In a continual effort to “feel the pulse” of the market sentiment towards crypto investments, I reached out to several LinkedIn connections. My question was simple: “ What is your opinion of blockchain technology in general and cryptocurrency investments ?”
I received the following answers:
“On the blockchain side, it is clear that this technology is going to take more and more important in the financial exchanges and become the future standard. However, my view on cryptocurrencies is rather unflattering. I think that it is difficult to trade assets that have no economic value and I am not convinced.”
“I don’t believe in crypto investment, too volatile/unstable for me. However, I believe in blockchain and in the range of applications it could bring to our economy. I think it is a revolution even if I’m more interested in AI for now.”
“I steer entirely clear of cryptocurrencies but am a big fan of the blockchain.”
“Blockchain technology itself is brilliant however cryptocurrencies are still unstable, unregulated and insecure as an investment. It is a high-risk instrument which ultimately falls into vehicles for gambling. Multiple instances of cryptos have already been stolen in one form or another. Until the technology for securing them matures and becomes proven, they will likely remain that way. It’s all a matter of time but as of yet the time is not now.”
“I am pretty sure that in the next 1 or 2 years they will become part of daily life. I, personally, haven’t invested in anything related to the blockchain, up to this moment, because I still want to see the development.”
As you can see the overwhelming opinion is
BLOCKCHAIN = GOOD and CRYPTO = BAD
Allow me to share my opinion on the topic, it’s simple
BLOCKCHAIN = GOOD and CRYPTO = GOOD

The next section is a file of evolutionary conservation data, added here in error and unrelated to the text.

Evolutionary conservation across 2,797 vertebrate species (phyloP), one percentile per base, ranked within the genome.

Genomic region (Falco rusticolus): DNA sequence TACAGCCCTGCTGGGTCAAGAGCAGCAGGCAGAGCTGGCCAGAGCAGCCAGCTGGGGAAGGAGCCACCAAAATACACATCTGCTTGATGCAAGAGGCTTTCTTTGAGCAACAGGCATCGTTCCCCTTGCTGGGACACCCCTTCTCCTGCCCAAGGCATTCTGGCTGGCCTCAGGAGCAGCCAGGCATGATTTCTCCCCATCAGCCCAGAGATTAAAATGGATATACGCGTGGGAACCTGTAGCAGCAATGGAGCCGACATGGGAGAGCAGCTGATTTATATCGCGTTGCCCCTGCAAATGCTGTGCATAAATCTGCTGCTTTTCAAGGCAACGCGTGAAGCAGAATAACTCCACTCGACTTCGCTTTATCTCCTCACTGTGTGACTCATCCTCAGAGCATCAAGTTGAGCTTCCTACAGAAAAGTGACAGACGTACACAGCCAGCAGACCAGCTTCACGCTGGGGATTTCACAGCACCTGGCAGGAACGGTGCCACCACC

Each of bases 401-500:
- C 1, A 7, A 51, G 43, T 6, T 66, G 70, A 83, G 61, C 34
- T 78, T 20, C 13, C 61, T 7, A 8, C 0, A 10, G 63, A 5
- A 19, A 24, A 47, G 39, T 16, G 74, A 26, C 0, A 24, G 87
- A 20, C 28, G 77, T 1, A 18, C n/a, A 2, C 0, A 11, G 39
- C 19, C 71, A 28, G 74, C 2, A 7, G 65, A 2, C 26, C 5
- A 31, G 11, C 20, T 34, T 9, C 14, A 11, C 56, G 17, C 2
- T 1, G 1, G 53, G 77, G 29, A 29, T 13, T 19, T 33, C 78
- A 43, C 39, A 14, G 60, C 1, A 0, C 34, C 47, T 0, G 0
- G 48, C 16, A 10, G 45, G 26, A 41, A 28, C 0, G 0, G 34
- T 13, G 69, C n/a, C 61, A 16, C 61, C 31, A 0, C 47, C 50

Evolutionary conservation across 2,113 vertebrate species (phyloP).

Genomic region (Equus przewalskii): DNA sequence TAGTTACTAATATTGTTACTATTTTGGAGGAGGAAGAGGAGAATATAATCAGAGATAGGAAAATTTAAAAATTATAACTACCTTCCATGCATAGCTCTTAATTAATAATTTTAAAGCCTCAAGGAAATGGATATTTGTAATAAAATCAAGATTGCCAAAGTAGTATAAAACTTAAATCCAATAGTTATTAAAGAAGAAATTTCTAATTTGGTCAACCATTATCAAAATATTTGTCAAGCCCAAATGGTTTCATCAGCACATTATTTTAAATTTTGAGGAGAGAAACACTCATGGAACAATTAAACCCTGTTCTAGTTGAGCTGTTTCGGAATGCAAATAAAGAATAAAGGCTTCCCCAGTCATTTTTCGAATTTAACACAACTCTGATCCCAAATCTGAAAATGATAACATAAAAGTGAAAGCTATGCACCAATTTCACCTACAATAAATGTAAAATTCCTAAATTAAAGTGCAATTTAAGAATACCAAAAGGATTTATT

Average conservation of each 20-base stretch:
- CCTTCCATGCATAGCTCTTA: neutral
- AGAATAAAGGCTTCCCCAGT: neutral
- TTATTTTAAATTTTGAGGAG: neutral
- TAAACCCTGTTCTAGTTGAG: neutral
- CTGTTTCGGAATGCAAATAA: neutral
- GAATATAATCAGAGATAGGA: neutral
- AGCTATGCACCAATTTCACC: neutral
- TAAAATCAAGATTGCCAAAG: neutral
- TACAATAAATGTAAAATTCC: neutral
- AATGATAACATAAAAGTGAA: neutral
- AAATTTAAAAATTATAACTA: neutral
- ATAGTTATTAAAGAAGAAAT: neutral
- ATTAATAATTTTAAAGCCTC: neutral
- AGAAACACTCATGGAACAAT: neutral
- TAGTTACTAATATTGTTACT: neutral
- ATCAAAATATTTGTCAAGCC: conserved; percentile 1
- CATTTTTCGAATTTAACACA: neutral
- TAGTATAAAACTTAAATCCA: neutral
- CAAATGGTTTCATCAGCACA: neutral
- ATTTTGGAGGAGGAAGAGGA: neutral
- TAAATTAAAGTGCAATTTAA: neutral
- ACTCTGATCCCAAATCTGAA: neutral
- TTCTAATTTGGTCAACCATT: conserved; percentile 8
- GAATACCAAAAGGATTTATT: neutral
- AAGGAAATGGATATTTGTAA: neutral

By “crypto” in this context, I mean both cryptocurrencies & tokens. It’s also worth noting that the term “cryptocurrency market”, while accurate several years ago, is now an inadequate representation of what the market is. The reason for this is the vast majority of assets that comprise the market now are not currencies such as Bitcoin and Monero, but crypto tokens which have more in common with stocks or commodities than currencies.
Blockchain as a technological but also social phenomenon
Blockchain technology is a very inspiring phenomenon both technologically and socially, and it also challenges many current business models in their very foundations — these are models in banking, supply chains, data management, etc.
Joe Lubin, the co-founder of Ethereum and founder of ConsenSys, shared in his Forbes interview that society is just starting to reconstruct itself to use this new database technology. Society has to build shared, collaborative, trustworthy infrastructures within and across industries instead of a siloed walled garden systems, and it’s not going anywhere.
Indeed, without a doubt, we have passed the point of no return for blockchain, it is here to stay, and many big companies are already making substantial investments:
And many others from the retail sector, energy sector, car manufacturing, pharma, etc.
The line between private and public blockchain is thinning